Historic tree chopped following lightning strike
An historic tree in the grounds of St Katharine’s School in the Savernake Forest has been cut to a quarter of its original height after being struck by lightning.
Experts hope the work will save the 600-year-old oak while ensuring the safety of the children.
Armed with notebooks and cameras, our intrepid cub reporters from Year 6 went out to see what they could discover.
Report and picture by Shane Moore, Henry Taylor, Henry Bone and Thomas Phillips
A massive crane is on the site of St. Katharine’s, because during the summer holidays, lightning struck the huge specimen of an oak tree at the local forest school.
Mrs Stagg, the school bursar, said she was very sad and so did Ms Jones, the headteacher.
The tree that stood at an amazing 45m is being trimmed to 6m (with the aid of a crane) a tree surgeon recently declared that the tree was unsafe.
This has meant pupils cannot go on the playground, playing instead on the staff car park; staff have had to park at St Katherine’s church during this time.
The crane arrived on Wednesday, September 28 along with a lot of workmen. The project manager, Ian Bartlett who we interviewed said “it was an emergency case because most of our work is planned”, his company is based in Andover and the crane was from Bristol.
Before they could bring in the crane they had to install a steel track to stop the crane from sinking into the school field. It took them a whole afternoon to lay it down.
When the crane arrived it drove over the temporary road and onto a clearing of steel plates. From there they started to work on the daunting job of massively reducing the size of the enormous 600 year old oak.
The tree has to be trimmed because the crack has gone right down to the main union. The lightning strike shortened its life.
By cutting the tree down to 6m, it expands the life time it would have had. If they hadn’t cut the majestic oak tree to a height of 6m it could have died.
The whole school community is very sad about the tree being cut down. However one silver lining is that the climbing frame needed renewing anyway!
Report and picture by Oliver Turner, George Burnham and Daisy Franklin
Due to safety reasons, the beloved oak tree of St Katharines Primary School has now officially been cut down from an astounding height of 45 meters (10 double decker buses) to approximately 9 meters tall.
The head teacher, Ms Jones, has said that “Even sad doesn’t cover it.” This week a crane has been installed and has amazed the children of St. Katharine’s school as they have watched the work take place.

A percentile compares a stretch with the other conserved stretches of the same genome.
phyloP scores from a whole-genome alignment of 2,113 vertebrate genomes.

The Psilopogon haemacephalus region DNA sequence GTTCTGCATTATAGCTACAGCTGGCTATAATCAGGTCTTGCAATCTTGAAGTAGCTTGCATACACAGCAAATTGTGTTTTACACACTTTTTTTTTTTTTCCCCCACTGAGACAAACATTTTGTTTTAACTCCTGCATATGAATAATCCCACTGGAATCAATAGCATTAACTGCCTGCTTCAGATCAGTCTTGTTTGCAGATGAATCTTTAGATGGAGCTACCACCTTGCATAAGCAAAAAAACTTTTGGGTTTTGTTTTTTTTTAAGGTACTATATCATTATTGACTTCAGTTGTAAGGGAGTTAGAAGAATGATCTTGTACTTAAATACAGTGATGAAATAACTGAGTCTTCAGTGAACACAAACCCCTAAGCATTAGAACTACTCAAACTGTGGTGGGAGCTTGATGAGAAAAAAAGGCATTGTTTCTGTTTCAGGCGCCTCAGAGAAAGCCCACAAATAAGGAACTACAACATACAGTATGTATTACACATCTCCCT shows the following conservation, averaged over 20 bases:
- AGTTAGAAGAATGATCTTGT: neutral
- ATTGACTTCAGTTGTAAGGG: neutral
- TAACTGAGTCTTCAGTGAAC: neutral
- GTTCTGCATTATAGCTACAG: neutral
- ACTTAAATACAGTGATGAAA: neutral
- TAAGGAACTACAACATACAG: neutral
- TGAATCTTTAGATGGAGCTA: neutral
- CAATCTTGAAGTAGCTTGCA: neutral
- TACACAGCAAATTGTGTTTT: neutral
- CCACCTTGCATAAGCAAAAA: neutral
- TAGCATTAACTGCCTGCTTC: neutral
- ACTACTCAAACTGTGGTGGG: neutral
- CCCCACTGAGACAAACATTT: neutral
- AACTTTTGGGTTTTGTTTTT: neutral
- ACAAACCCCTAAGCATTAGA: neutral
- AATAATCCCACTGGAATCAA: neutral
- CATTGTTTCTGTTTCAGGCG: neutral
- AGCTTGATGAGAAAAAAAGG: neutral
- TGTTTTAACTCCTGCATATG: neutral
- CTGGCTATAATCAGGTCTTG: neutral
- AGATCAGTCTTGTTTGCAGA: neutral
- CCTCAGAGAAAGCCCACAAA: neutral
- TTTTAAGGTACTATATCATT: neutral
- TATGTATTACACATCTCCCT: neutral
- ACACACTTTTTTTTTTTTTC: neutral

On Saturday, August 27 in the afternoon, St Katharines’ beautiful oak tree was struck by lightning; crushing the school play equipment and the sewage treatment plant. All of this led to heartbreak and devastation in the idyllic setting.
There have many changes such as portable toilets and having the pupils play in the school turning circle/staff car park. Therefore the school staff are having to park in the church car park.
The portable toilets were installed on Monday, September 5 (first day back for the pupils) which meant school closure, an extra day off school for students.
The internet connection, the school sever and phone lines were damaged too and caused more significant disruption.
Project manager, Ian Bartler said that “The operation to cut down the tree took a lot of organisation including temporary metal roads and finding the right people for the job.”
It took two days to cut the tree, but in the end they did it. The whole school watched as the last branch got chopped off. This tree has been loved and as cherished by generations of St Katharine’s pupils.
For the future they are hoping that the insurance will pay for a new climbing frame and a new sewage treatment plant. The sewage treatment plant alone would cost £103,000.
The climbing frame replacement could be a surprising £20,000 but they might choose to replace the old undestroyed play equipment too. Also they used some wood to make bark for the school’s bark area. The rest, they will keep and season it, for future use.
The school community are now getting ready to get back to normal again! The pupils will be allowed to go back on the playground soon. “We are wishing the tree luck to regenerate and stay with us for a few 100 years longer,” said some of the Year 6 children.
Report and picture by Bertie, Olivia, Penny and Niamh
The scene on the playground at St Katharine’s primary school has drastically changed. An 8 metre short bole monolith is all that remains of a once majestic oak.